• It can be hard booking clients at a high ticket price point because they really have to understand the value of design. A mistake that happens A LOT in the design industry is designers booking at a lower price point and they don’t take any deliverables off of the proposal because they want to book the work so badly.

  • You have to approach a potential working relationship with the mindset that you don’t actually need to book the work… DO NOT PERSONALLY ATTACH YOURSELF to booking the job. I used to make it mean all of these different things if someone didn’t move forward with their project. Just remember that it’s not personal!

How to Price Yourself as a Designer

Different Pricing Structures:

  • Hourly Rate

  • Packaged/Flat Rates

    • Based on certain deliverables, not the time spent on the project (this can be tricky if you don’t know how long things take you).

    • Things are often requested when they are out of scope. I actually put a line in my proposal saying ‘this quote is for the work outlined above, anything that falls outside this scope, we are happy to requote’.

  • Retainer

    • Bucketed Hours System

  • Value Based Pricing (not something we touched on in the video above)

Basing Design Pricing On Time Spent:

A word of caution on doing this: If you base your work on time spent and you are a fast worker, you may end up “punishing” yourself financially. Pricing hourly as a senior designer can be so tough because the better you get at your job, the less you are paid.

It is good to know the time spent on a project so you can put the correct flat rate on it and ensure that you are being fairly compensated. Use time tracking at the beginning of your career and throughout so that you know how long it takes you to complete certain projects.

What are the biggest pricing mistakes you have made or seen in the creative industry?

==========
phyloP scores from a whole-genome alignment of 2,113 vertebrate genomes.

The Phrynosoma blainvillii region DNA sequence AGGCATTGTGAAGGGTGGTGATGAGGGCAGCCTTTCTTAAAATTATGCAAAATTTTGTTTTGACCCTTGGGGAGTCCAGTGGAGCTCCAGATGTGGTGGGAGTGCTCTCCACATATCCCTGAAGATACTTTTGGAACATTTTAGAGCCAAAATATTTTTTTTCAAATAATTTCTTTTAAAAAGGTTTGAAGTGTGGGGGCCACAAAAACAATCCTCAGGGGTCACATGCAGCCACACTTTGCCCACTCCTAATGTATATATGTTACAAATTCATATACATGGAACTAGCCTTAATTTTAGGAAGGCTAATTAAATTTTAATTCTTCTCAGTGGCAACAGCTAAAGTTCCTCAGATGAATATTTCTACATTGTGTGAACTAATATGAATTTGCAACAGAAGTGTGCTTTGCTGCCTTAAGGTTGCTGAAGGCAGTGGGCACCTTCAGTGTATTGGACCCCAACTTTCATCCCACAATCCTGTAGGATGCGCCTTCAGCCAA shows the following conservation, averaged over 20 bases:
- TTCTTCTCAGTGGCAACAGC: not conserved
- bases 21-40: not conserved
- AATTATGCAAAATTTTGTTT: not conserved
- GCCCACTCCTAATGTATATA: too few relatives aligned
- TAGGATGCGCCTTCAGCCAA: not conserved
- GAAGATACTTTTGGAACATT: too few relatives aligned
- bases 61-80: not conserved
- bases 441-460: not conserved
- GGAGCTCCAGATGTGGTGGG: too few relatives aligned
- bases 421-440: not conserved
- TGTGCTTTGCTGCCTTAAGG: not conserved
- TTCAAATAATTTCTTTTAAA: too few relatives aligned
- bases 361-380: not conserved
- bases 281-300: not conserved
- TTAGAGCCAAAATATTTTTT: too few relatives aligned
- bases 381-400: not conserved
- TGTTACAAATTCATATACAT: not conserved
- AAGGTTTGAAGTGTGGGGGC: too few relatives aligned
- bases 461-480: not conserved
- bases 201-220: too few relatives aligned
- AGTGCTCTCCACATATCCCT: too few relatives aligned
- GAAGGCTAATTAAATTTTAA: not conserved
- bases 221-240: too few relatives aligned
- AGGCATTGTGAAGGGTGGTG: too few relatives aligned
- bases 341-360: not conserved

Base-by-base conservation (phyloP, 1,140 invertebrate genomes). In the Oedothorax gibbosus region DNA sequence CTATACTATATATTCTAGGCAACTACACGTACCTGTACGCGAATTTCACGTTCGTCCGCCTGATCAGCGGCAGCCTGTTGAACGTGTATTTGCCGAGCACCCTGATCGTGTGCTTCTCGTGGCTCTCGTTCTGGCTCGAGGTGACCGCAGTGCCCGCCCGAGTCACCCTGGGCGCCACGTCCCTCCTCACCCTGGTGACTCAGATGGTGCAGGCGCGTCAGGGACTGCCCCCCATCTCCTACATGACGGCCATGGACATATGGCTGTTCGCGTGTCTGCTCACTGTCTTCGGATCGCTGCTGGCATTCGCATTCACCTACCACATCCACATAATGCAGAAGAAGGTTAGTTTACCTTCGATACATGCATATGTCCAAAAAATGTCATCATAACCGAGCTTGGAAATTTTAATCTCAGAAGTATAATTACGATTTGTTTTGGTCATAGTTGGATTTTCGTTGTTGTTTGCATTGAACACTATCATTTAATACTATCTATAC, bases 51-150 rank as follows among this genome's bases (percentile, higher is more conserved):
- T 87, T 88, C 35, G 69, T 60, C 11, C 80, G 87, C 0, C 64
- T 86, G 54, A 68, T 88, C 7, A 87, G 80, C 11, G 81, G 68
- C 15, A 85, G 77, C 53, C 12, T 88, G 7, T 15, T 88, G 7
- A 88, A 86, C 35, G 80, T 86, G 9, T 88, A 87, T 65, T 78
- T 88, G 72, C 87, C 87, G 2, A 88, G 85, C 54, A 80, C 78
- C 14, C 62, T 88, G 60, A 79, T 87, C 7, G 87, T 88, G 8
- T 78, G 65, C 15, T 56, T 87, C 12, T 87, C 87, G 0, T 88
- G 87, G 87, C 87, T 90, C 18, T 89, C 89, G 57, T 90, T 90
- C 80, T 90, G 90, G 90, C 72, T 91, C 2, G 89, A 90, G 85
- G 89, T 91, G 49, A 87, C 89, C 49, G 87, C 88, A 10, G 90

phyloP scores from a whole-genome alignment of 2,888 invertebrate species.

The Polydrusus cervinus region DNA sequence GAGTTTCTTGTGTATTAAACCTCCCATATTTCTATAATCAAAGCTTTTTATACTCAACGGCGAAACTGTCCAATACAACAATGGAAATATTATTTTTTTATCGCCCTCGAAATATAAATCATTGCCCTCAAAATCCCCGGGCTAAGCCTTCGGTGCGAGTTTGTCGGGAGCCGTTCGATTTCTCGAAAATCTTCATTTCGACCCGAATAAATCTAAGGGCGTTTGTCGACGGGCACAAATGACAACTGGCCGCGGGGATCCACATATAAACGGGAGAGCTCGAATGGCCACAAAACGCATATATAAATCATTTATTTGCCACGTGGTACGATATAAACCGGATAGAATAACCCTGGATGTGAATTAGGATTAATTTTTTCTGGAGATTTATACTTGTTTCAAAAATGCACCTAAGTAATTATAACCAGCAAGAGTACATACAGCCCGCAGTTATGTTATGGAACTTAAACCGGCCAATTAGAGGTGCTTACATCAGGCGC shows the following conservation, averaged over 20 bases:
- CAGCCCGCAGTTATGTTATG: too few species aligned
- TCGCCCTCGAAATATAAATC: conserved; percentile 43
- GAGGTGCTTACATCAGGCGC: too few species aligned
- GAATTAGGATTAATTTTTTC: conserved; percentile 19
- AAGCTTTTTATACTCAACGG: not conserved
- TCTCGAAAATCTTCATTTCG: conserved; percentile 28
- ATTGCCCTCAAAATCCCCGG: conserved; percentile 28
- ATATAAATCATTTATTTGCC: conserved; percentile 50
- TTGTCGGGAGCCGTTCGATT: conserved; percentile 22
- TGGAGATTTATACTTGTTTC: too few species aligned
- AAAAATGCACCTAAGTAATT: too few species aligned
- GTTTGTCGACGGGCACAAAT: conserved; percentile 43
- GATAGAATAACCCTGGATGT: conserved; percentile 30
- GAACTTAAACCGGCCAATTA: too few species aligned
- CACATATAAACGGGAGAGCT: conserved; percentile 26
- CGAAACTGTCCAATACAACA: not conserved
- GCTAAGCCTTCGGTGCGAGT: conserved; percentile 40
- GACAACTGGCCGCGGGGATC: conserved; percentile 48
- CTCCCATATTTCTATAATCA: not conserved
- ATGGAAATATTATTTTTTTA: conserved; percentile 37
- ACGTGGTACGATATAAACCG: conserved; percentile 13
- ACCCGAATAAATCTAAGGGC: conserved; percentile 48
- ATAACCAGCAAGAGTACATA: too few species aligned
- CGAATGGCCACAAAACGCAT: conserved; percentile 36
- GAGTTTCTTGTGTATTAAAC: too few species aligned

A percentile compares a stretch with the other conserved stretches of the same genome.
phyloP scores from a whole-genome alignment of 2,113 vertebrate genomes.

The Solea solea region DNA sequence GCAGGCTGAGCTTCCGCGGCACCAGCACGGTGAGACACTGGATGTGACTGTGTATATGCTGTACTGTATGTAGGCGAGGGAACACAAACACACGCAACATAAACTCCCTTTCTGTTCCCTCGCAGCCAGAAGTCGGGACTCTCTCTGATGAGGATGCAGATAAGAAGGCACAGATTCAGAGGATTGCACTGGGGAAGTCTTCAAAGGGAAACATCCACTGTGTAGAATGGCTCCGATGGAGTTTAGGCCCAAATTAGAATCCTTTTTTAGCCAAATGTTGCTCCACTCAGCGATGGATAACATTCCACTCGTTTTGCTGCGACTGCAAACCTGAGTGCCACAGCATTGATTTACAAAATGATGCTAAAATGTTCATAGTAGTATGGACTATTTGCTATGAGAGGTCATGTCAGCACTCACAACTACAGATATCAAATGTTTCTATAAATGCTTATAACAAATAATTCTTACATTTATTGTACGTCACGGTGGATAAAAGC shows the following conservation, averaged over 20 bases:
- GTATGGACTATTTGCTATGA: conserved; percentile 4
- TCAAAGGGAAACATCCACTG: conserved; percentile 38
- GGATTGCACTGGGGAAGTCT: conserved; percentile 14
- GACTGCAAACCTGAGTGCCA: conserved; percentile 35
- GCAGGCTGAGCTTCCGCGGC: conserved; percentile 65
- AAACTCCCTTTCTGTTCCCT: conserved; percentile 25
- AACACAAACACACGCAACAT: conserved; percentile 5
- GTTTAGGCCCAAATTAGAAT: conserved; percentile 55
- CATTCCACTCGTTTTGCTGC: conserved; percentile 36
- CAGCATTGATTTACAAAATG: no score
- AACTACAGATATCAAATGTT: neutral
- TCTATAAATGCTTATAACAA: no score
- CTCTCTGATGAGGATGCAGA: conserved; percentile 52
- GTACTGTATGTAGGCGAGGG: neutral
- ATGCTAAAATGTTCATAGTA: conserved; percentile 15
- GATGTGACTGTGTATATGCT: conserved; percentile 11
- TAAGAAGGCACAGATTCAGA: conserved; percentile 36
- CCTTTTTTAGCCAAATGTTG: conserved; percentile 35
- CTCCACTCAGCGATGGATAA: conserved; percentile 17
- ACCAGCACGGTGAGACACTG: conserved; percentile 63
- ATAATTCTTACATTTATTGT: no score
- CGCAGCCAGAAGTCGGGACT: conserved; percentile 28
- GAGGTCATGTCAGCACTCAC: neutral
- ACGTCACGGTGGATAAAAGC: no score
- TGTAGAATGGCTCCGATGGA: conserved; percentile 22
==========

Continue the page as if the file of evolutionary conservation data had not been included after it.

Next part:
• Artists and makers not charging for their time and only factoring in the materials used.

  • Continuing to charge hourly when they are senior designers and efficient at their work, therefore punishing themselves financially instead of rewarding themselves.

  • Charging less just to gain more experience and build up an impressive portfolio.

  • Allowing themselves to become personally attached to the design job.

how do we compete with Websites like upwork and logo-for-a-dollar that charge very little?

Well, we don’t. We offer different services. It’s like sitting in a massage chair in the mall and paying $1 for a 15 minute massage compared to going to a spa and paying $100 for an hour long massage. NOT the same thing, right?

This is truly such a huge problem in the design industry. I absolutely cringe when I see designers charging $100 for a logo.

why is it important to have these conversations about money? why is it a “taboo” topic?

A little over a year ago, this is a conversation I would have avoided completely! But having these conversations about money and pricing is so important. Yes, money talk is uncomfortable…but why should it be? How and why have we been influenced to feel that way about financial compensation and that it’s a “taboo” topic?

Some Food For Thought:

  • Is it because in the corporate world, money talk is something that is viewed as “prohibited” or “inappropriate” and is that something that favors designers or big corporations?

  • Is it because that, as women, we’re conditioned not to talk about money or even want to have it or make more of it?

I would love to know your thoughts! Leave a comment below and tell me why you think money is such a “taboo” topic in the design industry and in our society.